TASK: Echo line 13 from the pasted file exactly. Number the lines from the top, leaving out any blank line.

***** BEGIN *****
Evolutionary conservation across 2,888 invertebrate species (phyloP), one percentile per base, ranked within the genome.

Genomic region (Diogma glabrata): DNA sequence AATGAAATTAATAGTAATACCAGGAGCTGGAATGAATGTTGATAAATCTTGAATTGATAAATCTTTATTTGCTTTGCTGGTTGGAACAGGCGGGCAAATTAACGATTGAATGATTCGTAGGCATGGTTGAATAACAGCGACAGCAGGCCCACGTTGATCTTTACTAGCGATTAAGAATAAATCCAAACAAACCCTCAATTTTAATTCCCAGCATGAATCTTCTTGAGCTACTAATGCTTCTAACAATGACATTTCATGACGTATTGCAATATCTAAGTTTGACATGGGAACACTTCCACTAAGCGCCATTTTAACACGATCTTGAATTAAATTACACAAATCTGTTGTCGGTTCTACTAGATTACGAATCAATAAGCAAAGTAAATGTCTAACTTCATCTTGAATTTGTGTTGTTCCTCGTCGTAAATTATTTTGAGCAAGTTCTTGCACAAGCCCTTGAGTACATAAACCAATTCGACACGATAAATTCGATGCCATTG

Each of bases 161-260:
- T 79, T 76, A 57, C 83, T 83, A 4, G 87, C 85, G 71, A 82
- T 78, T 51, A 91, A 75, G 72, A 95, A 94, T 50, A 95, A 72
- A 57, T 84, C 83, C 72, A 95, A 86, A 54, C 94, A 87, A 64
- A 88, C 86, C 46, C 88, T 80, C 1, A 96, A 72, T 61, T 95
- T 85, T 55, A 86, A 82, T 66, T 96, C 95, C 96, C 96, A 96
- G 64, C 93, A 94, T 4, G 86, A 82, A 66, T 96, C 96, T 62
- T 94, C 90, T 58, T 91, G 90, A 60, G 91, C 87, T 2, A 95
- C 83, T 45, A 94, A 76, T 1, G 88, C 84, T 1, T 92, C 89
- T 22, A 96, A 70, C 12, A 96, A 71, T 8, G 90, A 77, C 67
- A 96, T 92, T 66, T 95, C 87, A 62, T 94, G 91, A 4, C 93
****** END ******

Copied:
- A 96, T 92, T 66, T 95, C 87, A 62, T 94, G 91, A 4, C 93